Needed: Seed Savers

The O'Hara Commons houses a seed library. Our seed inventory typically has about 75 varieties of locally grown, open pollinated seed. Mostly vegetables, but herbs and flowers are included. During this year there has been a run on seeds. With a greater number of people deciding to garden, seed houses have run out of seed and many have had to halt business due to the volume of orders they were receiving. O'Hara Commons has been able to step in and share seeds with our community. Because of this, our seed library reserves are very low and we want volunteers to grow out seed to restock our library. Whether you are a new gardener interested in learning how to save seed, or an experienced grower a

Geocaching

Who doesn't love a treasure hunt? We are all spending more time outside, this is an extra fun twist. An adventure and a reason to be outside longer. From the Geocaching Official Blog: "Geocaching is a real-world, outdoor treasure hunting game using GPS-enabled devices. Participants navigate to a specific set of GPS coordinates and then attempt to find the geocache (container) hidden at that location" There is a little introduction video included below, and it will take you through the steps to get started. Like every other activity in our lives right now, Covid-19 has affected the sport of Geocaching. It is still possible to be safe and participate, the Geocaching Official Blog addresses thi

Sourdough Naan

7 ingredients + 1 Cast Iron Skillet 1 c of sourdough starter 1/2 c of warm milk 1/4 c of yogurt (substitute: sour cream) 1 t baking powder 2 c all purpose flour pinch of salt 2 T melted butter In large bowl, mix starter, milk and yogurt until smoothly blended. Add baking powder and flour, mix until you have what looks like a shaggy ball. Cover with moist kitchen cloth. Allow to sit for a few hours, in a warm location. Roll out on to a lightly floured surface, knead until smooth. Divide into 8 sections. Heat skillet, medium high. Using rolling pin, roll out each section to about 1/4" thick (work in batches depending on how many will fit in your skillet). Brush one side with butter, place face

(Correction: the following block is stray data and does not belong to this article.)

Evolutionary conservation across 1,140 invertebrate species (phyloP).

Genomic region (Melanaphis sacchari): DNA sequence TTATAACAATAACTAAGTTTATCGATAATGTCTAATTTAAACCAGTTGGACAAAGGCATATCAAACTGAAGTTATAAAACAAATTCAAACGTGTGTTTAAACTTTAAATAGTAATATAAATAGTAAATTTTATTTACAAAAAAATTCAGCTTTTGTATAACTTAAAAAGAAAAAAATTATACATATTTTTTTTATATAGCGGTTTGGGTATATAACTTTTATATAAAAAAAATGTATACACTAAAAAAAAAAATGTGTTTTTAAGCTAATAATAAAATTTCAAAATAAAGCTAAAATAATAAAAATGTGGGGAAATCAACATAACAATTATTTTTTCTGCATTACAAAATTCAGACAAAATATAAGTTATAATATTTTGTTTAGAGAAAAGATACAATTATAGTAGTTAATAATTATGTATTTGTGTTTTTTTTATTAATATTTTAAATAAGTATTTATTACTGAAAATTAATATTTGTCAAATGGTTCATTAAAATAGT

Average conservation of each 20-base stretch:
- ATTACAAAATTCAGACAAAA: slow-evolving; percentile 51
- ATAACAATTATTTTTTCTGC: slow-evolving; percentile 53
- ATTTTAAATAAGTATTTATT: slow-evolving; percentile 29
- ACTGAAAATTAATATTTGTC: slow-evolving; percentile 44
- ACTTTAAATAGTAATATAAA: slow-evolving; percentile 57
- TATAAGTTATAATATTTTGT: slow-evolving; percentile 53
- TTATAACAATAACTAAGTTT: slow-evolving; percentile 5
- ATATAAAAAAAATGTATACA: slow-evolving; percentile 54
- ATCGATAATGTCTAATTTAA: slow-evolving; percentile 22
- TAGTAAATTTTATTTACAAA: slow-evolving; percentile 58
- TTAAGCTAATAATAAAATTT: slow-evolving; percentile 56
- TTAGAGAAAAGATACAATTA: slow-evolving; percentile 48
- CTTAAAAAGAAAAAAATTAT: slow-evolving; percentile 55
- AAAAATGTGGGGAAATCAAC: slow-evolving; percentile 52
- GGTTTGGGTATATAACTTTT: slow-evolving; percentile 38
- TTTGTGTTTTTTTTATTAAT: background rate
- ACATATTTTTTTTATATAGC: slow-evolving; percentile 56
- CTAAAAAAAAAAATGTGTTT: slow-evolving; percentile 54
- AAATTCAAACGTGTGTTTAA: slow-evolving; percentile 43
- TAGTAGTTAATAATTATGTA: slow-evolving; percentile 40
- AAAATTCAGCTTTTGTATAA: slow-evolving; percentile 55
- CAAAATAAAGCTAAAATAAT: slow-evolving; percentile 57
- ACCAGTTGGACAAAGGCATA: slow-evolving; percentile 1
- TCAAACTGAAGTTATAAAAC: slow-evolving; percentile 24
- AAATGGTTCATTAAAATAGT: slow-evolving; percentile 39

Spring Fever.

As the days grow longer and warmer we seem to find ourselves with extra energy. Especially kids. Especially kids who are homebound. We found this great video that demonstrates how to make a jump rope out of t shirts. Now for some jump rope activities: 1. Put the rope under you and just swing it from behind to in front and vice versa. Jump over it each time. Do not lift the rope off the ground. 2. Try jumping with both feet as you swing the rope from forward to behind your back. 3. Try one legged jumping. Switch legs. Make this a contest. 2 jumps per leg, 3 jumps per leg, 5 or 10 jumps per leg. 4. Go backwards. Try crossing your arms. Even harder, try crossing your legs 5. Wheel Game: One per

'Raising Resiliency'. Growing a Sustainable Future.

Purpose: To get more people in Ravalli County to start growing gardens and find the joy, nutrition, health and economic importance of having a home garden. Volunteers building raised beds for O'Hara Commons Garden The Coronavirus outbreak has resulted in a ‘shelter in place’ for an undefined period of time. It is prime spring season and the perfect time to get people to start a garden of their own. Since this time of isolation can be depressing and lonely, this will be a positive and uplifting gift to individuals to begin their first garden. O'Hara Commons will build and deliver raised beds (8' x 4' x 16") to nominees, with soil and plant starts/seeds to begin a garden of their own. The soil

Local Agriculture: They need us. We need them.

We are less than two months away from our last frost. There are crops to be sowed outdoors, seeding to do indoors under lights and transplanting of previously seeded starts. For those of us who have home gardens, the season is at a crux. Not many of us can truly supply our food needs year round. Even the most dedicated gardener relies upon our greenhouses and nurseries for plant stock and our local growers for the vast majority of our annual food. It is a good time to remember that these growers and nurseries started planning their season before CORVID-19 was a reality. They had already invested money and continue to invest time into growing for us, for their community. O'Hara Commons has be

Sourdough Crackers